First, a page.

I have a smile on my face… one of wonder and disbelief, but each to their own I suppose: what scares me in this room obviously makes a lot of other tourists very, very happy indeed. Mind you, upon reflection maybe it’s me that’s the odd one out here, after all I adore old tools and patterns on street drain covers… One thing is for certain: The object that is one man’s nightmare is another’s dream, and wht not? … each to their own.

(photograph © Kiwidutch)

(photograph © Kiwidutch)

(photograph © Kiwidutch)

(photograph © Kiwidutch)

(photograph © Kiwidutch)

(photograph © Kiwidutch)

(photograph © Kiwidutch)

(photograph © Kiwidutch)

(photograph © Kiwidutch)

(photograph © Kiwidutch)

(photograph © Kiwidutch)

(photograph © Kiwidutch)

(photograph © Kiwidutch)

(photograph © Kiwidutch)

(photograph © Kiwidutch)

(photograph © Kiwidutch)

(photograph © Kiwidutch)

(photograph © Kiwidutch)

(photograph © Kiwidutch)

(photograph © Kiwidutch)

(photograph © Kiwidutch)

(photograph © Kiwidutch)

(photograph © Kiwidutch)

(photograph © Kiwidutch)

(photograph © Kiwidutch)

(photograph © Kiwidutch)

(photograph © Kiwidutch)

(photograph © Kiwidutch)

(photograph © Kiwidutch)

(photograph © Kiwidutch)

(photograph © Kiwidutch)

(photograph © Kiwidutch)

(photograph © Kiwidutch)

(photograph © Kiwidutch)

(photograph © Kiwidutch)

(photograph © Kiwidutch)

(photograph © Kiwidutch)

(photograph © Kiwidutch)

(photograph © Kiwidutch)

(photograph © Kiwidutch)

March 4, 2014

The Humble, But Hard Working Wooden Shoe…

Filed under: Historical,PHOTOGRAPHY,THE NETHERLANDS,Zaanse Schans — kiwidutch @ 1:00 am
Tags: , , , ,
(photograph © Kiwidutch)

(photograph © Kiwidutch)

Here in Zaans Schans, located a short distance from Amsterdam an a short distance  past Schipol airport, the museums’ curators have tried to make as much of the historic buildings as they can.

In this particular area they have made a set of 18th Century storage barns and warehouses formerly used for storing grain and dry goods into museum, souvenir and catering buildings and have been laid out to form a central square.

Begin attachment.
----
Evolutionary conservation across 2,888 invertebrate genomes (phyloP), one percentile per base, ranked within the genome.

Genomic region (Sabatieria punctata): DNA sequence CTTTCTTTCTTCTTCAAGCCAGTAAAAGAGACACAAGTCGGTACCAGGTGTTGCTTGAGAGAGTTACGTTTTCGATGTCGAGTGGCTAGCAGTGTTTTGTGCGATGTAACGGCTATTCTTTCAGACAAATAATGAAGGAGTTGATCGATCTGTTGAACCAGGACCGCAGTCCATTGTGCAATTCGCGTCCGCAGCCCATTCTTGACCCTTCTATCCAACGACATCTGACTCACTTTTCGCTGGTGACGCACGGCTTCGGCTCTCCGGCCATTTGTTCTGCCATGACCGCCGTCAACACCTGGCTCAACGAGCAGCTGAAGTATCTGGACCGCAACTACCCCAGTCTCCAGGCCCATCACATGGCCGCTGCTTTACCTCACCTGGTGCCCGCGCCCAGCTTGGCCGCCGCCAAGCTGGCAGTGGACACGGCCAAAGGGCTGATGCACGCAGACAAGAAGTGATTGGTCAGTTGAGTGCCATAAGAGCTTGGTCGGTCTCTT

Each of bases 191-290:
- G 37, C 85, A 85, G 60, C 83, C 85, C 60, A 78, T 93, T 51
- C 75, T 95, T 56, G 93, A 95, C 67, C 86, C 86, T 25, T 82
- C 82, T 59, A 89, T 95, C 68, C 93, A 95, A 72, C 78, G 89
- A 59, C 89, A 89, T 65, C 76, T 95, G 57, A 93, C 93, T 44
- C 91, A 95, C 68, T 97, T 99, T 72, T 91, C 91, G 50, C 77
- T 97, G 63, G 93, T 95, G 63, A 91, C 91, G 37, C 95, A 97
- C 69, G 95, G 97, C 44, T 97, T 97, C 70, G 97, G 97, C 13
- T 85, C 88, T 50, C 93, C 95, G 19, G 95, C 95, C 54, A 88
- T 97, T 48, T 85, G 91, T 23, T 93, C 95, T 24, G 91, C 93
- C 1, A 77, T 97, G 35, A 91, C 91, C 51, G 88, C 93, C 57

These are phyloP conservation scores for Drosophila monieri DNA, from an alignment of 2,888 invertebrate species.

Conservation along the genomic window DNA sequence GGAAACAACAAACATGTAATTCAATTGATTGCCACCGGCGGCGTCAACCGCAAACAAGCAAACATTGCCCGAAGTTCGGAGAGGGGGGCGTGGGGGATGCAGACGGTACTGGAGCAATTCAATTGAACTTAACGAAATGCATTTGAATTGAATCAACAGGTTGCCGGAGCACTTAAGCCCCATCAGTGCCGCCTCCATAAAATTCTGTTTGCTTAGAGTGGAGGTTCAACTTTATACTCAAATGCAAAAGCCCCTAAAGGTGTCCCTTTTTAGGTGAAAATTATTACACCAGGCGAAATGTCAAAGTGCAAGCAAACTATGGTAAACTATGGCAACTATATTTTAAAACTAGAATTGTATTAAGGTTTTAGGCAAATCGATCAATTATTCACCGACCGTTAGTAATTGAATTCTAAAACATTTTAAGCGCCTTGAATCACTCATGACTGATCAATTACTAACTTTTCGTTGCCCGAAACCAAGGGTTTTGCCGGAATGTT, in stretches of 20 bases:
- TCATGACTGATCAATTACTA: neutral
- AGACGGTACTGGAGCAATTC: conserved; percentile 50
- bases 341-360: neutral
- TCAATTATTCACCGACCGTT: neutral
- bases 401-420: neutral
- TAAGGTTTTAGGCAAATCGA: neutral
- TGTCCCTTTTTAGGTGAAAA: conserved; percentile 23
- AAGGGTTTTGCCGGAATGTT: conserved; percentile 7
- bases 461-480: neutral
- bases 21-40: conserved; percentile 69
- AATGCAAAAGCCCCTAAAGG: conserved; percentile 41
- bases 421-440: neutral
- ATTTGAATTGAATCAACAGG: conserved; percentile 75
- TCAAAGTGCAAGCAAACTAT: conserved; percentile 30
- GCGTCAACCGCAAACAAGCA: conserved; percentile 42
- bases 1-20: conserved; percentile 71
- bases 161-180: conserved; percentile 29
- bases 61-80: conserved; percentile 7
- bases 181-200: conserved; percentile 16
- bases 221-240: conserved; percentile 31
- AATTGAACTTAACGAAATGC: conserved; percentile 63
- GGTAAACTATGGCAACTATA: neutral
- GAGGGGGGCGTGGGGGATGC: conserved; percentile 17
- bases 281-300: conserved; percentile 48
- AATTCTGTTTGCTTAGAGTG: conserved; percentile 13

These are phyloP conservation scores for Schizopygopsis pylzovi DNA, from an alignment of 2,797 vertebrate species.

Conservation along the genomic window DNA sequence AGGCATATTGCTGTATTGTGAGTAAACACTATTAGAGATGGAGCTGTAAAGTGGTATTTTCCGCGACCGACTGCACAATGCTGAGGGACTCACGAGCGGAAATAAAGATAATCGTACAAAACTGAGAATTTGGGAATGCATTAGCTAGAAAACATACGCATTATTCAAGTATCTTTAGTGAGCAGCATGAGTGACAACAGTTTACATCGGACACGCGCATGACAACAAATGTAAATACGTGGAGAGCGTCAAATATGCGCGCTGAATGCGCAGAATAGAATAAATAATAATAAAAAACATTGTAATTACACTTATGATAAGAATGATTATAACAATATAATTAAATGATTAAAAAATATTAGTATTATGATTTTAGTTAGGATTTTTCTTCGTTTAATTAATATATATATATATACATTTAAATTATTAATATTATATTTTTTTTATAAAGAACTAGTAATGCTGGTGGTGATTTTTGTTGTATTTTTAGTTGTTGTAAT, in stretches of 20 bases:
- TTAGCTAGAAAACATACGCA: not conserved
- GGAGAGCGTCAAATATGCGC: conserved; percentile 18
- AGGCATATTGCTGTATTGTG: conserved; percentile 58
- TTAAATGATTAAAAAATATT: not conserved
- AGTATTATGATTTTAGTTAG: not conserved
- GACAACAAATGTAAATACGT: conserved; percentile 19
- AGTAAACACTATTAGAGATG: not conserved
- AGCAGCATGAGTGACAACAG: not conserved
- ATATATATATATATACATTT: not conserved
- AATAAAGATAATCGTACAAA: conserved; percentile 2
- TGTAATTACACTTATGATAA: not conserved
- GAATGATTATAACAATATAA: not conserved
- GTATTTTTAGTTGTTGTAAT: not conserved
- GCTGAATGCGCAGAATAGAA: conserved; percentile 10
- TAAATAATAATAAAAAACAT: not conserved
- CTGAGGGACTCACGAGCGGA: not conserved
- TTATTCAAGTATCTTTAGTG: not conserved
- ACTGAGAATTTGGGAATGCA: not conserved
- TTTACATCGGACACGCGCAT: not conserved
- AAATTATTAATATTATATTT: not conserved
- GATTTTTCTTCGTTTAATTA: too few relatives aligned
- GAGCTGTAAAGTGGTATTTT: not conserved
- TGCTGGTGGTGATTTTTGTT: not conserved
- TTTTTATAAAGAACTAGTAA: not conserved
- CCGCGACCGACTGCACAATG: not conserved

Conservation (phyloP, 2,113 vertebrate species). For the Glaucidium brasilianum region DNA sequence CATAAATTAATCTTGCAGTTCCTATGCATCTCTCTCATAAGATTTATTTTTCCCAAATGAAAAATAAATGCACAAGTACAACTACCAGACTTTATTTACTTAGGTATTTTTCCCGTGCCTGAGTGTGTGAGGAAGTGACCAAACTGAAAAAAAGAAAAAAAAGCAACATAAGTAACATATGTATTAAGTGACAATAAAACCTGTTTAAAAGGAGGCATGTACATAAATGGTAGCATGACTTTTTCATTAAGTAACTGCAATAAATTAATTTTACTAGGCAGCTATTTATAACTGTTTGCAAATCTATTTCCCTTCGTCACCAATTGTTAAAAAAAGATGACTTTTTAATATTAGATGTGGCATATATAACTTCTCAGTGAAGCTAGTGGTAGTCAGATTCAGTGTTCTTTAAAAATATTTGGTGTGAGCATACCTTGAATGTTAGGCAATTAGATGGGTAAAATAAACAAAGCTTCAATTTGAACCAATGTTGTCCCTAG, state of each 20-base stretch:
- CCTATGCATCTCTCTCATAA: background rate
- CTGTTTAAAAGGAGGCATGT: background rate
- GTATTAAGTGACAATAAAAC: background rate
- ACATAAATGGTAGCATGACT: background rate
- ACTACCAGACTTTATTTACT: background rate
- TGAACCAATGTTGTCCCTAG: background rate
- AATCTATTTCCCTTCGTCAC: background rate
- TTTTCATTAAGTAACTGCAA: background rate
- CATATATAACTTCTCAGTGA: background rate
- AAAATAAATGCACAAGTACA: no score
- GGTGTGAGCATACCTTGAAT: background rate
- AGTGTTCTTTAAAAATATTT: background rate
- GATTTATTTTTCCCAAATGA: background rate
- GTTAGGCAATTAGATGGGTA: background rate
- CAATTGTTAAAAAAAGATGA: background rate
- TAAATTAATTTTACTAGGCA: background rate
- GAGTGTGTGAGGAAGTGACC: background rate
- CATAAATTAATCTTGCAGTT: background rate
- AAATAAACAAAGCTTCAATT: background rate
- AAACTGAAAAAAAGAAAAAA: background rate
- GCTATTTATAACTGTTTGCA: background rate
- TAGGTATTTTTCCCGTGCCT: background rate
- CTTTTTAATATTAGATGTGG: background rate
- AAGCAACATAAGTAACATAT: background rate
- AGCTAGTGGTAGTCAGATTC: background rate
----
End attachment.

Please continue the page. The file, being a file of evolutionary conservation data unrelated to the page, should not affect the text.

The buildings themselves are wooden because this was the most convenient building material for the soft peaty soil in this area and they were tarred for protection against mildew. Now theta they are protected against the damp they have to stand up to the tourist hordes.

The weather has been fickle and so it’s quiet here today, so although some areas are busy we have other areas almost all to ourselves. In the “klompenmakerij” (wooden shoe / clog workshop) there is also a museum that details the history of  “klompen” (clogs) and shows just how much of an integral part of Dutch life they were. Certainly as “working shoes” they were owned by almost every man, woman and child and there were many companies making them around the Netherlands to keep up with demand. Klompen were also not just confined to The Netherlands in centuries past, as working shoes they were also worn extensively in Belgium, France, Germany and many other European countries.

One thing I did not realise before though were the regional differences in the styles and shapes of the klompen… the large glass display cabinets hold many examples of both local and even some international examples.  The wooden shoe may be humble but it’s got a long and colourful history…

(photograph © Kiwidutch)

(photograph © Kiwidutch)

(photograph © Kiwidutch)

(photograph © Kiwidutch)

(photograph © Kiwidutch)

(photograph © Kiwidutch)

(photograph © Kiwidutch)

(photograph © Kiwidutch)

(photograph © Kiwidutch)

(photograph © Kiwidutch)

(photograph © Kiwidutch)

(photograph © Kiwidutch)

(photograph © Kiwidutch)

(photograph © Kiwidutch)

(photograph © Kiwidutch)

(photograph © Kiwidutch)

(photograph © Kiwidutch)

(photograph © Kiwidutch)

(photograph © Kiwidutch)

(photograph © Kiwidutch)

(photograph © Kiwidutch)

(photograph © Kiwidutch)

(photograph © Kiwidutch)

(photograph © Kiwidutch)

(photograph © Kiwidutch)

(photograph © Kiwidutch)

(photograph © Kiwidutch)

(photograph © Kiwidutch)

(photograph © Kiwidutch)

(photograph © Kiwidutch)

(photograph © Kiwidutch)

(photograph © Kiwidutch)

(photograph © Kiwidutch)

(photograph © Kiwidutch)

June 1, 2013

Off To Heaven And Hell, um… With a Quick Stop At St. Joseph’s…

(photograph © Kiwidutch)

(photograph © Kiwidutch)

We are enjoying a quick visit to the Belgian city of Mechelen: it’s essentially a business trip but we have just enough time to  have lunch and take a little look around.

Opposite the restaurant where we had the tagine there is a large footbridge and we ended up on the other side of the canal simply because that’s where the supermarket we wanted to visit was located.